Microsoft is pledging to become 100% “carbon-negative” by 2030 by removing more carbon from the environment than it emits.
CEO Satya Nadella said on Thursday that the commitment will happen “not just across our direct emissions, but across our supply chain, too.”
It’s a major step up from Microsoft’s previous green pledges. The tech company had previously said its data centers would be 60% powered by renewable electricity by the end of last year, but environmental groups have said it has fallen short of such rivals like Google and Apple by relying too much on purchasing renewable energy credits to make up for its carbon emissions.
“Microsoft has really ben in the middle of the pack”, said
Elizabeth Jardim, senior corporate, campaigner for Greenpeace USA. “Not an ‘A’
student but clearly not doing nothing.”
Jardim said that Thursday’s announcement shows a “more serious and holistic” approach and that Microsoft “understands climate science and shrinking window for action.”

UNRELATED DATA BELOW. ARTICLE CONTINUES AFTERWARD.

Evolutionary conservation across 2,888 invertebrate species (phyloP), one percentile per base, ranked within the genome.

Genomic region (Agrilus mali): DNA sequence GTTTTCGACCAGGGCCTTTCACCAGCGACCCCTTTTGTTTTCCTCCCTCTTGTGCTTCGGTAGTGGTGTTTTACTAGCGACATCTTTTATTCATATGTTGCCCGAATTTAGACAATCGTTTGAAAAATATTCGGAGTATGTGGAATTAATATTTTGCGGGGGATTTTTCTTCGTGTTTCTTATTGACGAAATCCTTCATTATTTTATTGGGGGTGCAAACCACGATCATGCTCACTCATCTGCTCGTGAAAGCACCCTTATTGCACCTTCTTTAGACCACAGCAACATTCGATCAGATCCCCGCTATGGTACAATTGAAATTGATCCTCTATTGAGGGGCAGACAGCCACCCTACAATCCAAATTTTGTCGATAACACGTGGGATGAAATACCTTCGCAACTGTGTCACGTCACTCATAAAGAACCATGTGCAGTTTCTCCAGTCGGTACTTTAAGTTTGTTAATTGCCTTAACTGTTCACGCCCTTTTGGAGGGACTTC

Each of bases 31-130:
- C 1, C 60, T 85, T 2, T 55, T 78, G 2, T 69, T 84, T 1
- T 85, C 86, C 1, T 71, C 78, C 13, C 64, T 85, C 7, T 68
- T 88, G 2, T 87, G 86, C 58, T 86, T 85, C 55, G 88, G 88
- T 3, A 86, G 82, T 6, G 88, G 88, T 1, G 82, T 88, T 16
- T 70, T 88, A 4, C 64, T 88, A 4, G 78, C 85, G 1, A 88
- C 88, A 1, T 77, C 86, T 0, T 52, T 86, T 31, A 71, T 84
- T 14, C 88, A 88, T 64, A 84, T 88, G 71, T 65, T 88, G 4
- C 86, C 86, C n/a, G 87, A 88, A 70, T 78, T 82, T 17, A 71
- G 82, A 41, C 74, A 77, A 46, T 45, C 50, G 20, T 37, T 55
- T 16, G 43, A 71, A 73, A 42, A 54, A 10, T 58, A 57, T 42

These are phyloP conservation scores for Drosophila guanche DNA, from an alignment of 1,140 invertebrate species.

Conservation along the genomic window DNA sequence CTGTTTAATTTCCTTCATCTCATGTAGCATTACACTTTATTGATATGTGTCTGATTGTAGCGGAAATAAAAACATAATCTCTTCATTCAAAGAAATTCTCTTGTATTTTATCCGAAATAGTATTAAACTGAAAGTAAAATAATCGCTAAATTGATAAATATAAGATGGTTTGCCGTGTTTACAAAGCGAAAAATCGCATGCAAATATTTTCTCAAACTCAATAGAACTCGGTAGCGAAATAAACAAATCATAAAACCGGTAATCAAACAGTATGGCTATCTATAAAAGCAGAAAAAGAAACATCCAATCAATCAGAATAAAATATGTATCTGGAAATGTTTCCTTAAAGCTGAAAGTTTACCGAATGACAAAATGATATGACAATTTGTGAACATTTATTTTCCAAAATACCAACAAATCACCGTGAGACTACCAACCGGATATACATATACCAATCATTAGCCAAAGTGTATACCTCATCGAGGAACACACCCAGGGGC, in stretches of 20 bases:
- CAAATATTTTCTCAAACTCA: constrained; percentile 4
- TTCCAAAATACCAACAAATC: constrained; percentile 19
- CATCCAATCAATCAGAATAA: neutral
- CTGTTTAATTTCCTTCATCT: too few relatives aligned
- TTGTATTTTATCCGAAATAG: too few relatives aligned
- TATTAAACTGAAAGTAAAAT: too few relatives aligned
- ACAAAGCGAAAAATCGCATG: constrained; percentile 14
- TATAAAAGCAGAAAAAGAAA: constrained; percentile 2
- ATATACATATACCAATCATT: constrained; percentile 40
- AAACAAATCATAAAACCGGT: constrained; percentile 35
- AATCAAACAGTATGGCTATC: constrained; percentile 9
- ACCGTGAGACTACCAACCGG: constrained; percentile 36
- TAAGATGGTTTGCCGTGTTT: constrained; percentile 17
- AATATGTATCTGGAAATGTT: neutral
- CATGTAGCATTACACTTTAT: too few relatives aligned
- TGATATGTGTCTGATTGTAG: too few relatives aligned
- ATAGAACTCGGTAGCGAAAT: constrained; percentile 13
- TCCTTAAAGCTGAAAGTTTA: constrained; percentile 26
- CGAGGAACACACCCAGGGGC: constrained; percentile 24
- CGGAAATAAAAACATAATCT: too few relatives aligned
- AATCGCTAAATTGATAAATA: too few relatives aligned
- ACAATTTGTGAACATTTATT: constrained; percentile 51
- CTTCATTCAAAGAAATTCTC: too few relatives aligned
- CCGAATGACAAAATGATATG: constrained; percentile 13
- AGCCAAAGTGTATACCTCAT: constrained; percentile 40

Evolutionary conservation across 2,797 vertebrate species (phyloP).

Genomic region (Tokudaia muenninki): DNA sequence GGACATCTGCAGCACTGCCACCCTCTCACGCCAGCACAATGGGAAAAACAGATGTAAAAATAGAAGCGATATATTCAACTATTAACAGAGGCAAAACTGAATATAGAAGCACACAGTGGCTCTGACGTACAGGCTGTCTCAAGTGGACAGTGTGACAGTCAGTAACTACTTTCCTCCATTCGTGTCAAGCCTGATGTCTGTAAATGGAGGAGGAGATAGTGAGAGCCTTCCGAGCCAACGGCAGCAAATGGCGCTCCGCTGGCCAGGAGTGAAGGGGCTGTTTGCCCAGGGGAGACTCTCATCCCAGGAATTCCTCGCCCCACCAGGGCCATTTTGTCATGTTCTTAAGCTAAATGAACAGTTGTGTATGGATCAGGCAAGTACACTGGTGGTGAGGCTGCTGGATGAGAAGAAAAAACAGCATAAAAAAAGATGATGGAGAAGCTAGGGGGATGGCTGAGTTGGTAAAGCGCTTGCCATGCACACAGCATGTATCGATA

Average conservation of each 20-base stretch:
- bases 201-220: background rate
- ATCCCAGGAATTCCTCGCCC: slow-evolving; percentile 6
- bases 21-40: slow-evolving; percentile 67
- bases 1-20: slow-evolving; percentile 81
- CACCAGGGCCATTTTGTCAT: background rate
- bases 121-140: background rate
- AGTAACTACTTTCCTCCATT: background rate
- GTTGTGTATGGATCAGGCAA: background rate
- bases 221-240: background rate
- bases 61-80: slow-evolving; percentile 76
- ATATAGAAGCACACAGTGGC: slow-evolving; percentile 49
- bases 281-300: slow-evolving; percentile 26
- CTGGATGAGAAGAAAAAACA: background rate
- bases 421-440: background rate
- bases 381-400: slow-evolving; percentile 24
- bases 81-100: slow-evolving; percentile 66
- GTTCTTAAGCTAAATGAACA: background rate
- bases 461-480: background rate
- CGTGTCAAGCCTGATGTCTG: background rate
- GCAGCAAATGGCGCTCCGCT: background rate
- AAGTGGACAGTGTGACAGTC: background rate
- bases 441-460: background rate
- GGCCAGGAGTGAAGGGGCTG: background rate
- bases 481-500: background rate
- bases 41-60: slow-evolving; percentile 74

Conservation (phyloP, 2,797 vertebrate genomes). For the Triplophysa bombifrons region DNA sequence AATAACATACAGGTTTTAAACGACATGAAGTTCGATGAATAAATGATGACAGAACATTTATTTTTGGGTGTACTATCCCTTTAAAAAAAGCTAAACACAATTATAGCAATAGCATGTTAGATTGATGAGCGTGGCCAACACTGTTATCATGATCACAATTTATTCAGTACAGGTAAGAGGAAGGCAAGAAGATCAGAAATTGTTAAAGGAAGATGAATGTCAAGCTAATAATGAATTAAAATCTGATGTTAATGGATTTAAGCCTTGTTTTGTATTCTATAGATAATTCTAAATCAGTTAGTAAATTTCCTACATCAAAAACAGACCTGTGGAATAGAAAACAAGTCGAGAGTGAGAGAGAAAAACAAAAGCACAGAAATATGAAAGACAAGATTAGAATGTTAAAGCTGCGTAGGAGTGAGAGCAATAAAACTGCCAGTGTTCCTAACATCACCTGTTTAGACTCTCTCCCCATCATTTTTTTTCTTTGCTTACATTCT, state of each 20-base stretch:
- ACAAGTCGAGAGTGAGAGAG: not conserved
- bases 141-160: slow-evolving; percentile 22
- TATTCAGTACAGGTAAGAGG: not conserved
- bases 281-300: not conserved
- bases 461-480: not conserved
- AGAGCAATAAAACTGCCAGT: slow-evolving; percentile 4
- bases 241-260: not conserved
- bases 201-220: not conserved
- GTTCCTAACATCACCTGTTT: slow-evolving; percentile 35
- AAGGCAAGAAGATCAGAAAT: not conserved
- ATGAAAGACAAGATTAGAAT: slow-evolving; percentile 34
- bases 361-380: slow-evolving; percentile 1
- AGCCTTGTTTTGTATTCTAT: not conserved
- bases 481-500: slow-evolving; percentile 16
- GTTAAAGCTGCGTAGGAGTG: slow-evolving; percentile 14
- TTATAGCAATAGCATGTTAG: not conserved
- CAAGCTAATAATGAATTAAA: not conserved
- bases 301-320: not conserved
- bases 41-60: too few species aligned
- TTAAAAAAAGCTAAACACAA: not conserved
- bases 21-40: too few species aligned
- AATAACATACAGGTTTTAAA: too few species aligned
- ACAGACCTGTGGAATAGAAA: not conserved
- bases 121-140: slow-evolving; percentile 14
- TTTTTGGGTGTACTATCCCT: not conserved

Microsoft had previously set an interim goal of 70% renewable energy by 2023. It now says it will hit 100% renewable for all of its data centers and buildings by 2025. Google and Apple have already said they reached the 100% milestone.
Microsoft’s announcement was timed ahead of next week’s gathering of elites at the World Economic Forum in the Swiss resort of Davos. Harmful trends like global warming and the extinction of animal species will be a focus of the conference.
Microsoft is responsible for about 16 million metric tons of emission per year, said Brad Smith, the company’s president and chief legal officer. That estimate includes not just Microsoft’s global network of energy-chugging data centers, but emissions from making electronic components for its devices and from everyone who plugs in its Xbox gaming consoles
Microsoft says that after reaching the 2030 goal, it will be 2050 to remove the environment from earlier damages Microsoft is also starting a $1 billion fund for developing carbon reduction and removal technology.